Kristen L. Byrd, Special to The Catholic Virginian

At the age of 4, Rita Macias Donohoe and her family left Cuba for the United States. It was 1967, and Fidel Castro’s Cuba was faced with mounting economic problems, medical shortages and a violent political regime. 

The family moved into an apartment in Richmond, finding safety in the close community that was already home to her grandparents. Donohoe found sanctuary at St. Benedict Catholic School (SBCS) which sat just blocks away. 

Founded in 1919, SBCS will be celebrating its centennial throughout the upcoming academic year. Donohoe believes its history of diversity is one of the reasons the school exists.

“As a Cuban immigrant, I felt safe and welcomed at SBCS. My family was very poor but received financial assistance so that I could attend, plus many other Cuban children were welcomed,” she said. “Wearing the uniform just like the other kids put us all in the same level. No one looked rich or poor. We all were SBCS students and we were all a group of good friends.”

Donahoe said that since her family were refugees, they were not charged tuition for her attendance at SBCS. Instead, they were asked to contribute whatever they could to the collection at church.

“Back then, $15-$20 was a lot of money, and my mother and father would give that amount per month,” she said.

Tuition at SBCS today costs $6,310 for a Catholic student and just over $9,000 for a student who is non-Catholic. 

Michelle Cisik and the rising sixth-graders at St. Benedict Catholic School during the 2018-2019 school year. Cisik is the dean of students and middle school English teacher. (Photo courtesy of St. Benedict Catholic School)

‘Classical education’ 

Tuition assistance is available for many families who otherwise would not be able to afford to send their children to SBCS, opening the door for more children to receive the school’s staple “classical education.” 

The classical approach nurtures students’ natural curiosity to help them reach their spiritual and educational potential. Students are taught Latin beginning in first grade, providing the building blocks for reading and cognitive skills. Focus is put on logic, reason and critical thinking, concurrently with Catholic values, guiding students to use virtuous and moral behavior in school and in life. 

“We form our students in faith, not just through religion class, but by infusing faith into everything we do,” said Sean Cruess, principal for the past 11 years. 

“Prayer is a frequent part of the school day. Students are reminded constantly to practice virtue, and our weekly Mass is reverent and beautiful,” he said. “Our faculty try to live out their faith daily, and we truly feel that students are not just entrusted to us by parents, but that they are entrusted to us by Jesus.”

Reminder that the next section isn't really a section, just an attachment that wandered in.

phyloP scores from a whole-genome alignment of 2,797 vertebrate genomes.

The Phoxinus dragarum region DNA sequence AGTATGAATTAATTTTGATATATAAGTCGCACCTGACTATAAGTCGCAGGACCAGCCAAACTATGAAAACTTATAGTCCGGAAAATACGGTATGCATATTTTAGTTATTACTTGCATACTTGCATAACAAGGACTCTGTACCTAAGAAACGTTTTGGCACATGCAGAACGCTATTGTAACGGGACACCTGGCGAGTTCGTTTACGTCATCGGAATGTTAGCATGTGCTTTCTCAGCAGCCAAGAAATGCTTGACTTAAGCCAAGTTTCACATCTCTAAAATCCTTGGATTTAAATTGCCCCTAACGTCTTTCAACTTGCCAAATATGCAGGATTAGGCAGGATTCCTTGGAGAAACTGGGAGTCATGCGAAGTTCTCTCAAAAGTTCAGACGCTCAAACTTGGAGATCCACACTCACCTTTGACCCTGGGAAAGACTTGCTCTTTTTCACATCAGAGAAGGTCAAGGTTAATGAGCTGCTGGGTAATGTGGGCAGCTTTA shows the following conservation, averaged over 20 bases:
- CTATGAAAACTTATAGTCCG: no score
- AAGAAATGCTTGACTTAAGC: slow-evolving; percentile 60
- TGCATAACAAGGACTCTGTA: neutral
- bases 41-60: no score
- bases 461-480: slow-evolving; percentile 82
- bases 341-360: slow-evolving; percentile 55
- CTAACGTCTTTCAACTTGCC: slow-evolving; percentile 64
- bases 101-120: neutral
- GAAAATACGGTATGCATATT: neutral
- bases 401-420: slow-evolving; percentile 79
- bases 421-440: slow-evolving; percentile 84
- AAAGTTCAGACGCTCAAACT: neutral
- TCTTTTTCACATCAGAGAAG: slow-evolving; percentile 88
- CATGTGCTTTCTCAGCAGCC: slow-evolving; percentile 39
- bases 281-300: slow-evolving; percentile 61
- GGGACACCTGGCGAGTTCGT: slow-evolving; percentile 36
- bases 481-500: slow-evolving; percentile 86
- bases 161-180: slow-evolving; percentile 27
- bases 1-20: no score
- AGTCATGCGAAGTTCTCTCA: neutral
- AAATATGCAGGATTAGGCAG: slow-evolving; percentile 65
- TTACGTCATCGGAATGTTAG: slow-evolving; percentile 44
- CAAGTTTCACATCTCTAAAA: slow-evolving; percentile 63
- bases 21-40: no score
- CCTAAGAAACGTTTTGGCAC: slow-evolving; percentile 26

Spiritual, moral formation 

In 1932, in the middle of the Great Depression, 5-year-old John Patrick “Pat” Gilman started attending St. Benedict. The Depression enveloped many, and he recalls nuns sleeping on hay beds and students walking in shoes riddled with holes. 

He also remembers the community banding together, filling the food pantry, procuring mattresses for the sisters and finding new shoes for the students.

He credits the nuns with helping shape him into the man he became.

“We were fortunate to have the sisters there teaching you and guiding you in the faith on a daily basis — taking you over to Church, teaching you prayers and hymns, and engaging you in the life of the parish,” Gilman said. “It formed you spiritually, strengthened you morally and made you good contributors to society.”

Benedictine Sister Charlotte Lange and her four siblings attended SBCS in the 1950s. She attended St. Gertrude High School before answering the call to religious life. From 1972-1982, she served as principal of SBCS — the last Benedictine sister to serve at the school.  

She explained that the school began inside the St. Benedict convent. Nuns taught there until the student population outgrew that facility, and a separate school building was erected in 1924. 

The school continued to physically grow and change. As it did, the convent was moved in order to build an addition to the school in 1949. While the convent is no longer there, the impact of the sisters is still felt. 

“It’s good to know that even though the sisters are no longer teaching there, the school is still actively involved in the life of the parish, and the Catholic formation of my past is alive at the school and being embraced by a large and dynamic community of Catholic families who seek the same quality education and faithful Catholic formation as my parents did nearly a century ago,” Gilman said.

Year-long observance

The centennial celebration will begin Sunday, Aug. 25, with the 11 a.m. Mass celebrated at St. Benedict Church. Benedictine Abbot Placid Solari of Belmont Abbey, a 1966 SBCS graduate, and Father John David Ramsey, pastor of St. Benedict, will concelebrate. 

In 2020, a gala is scheduled for Saturday, April 25, and Bishop Barry C. Knestout will celebrate the centennial Mass at 11 a.m. on Sunday, April 26, at the parish.

Among activities planned for students during the school year are “100 Acts of Service,” which will include feeding the homeless, participating in food drives and visiting the elderly.

Editor’s note: Further information about the St. Benedict School centennial celebration is available by contacting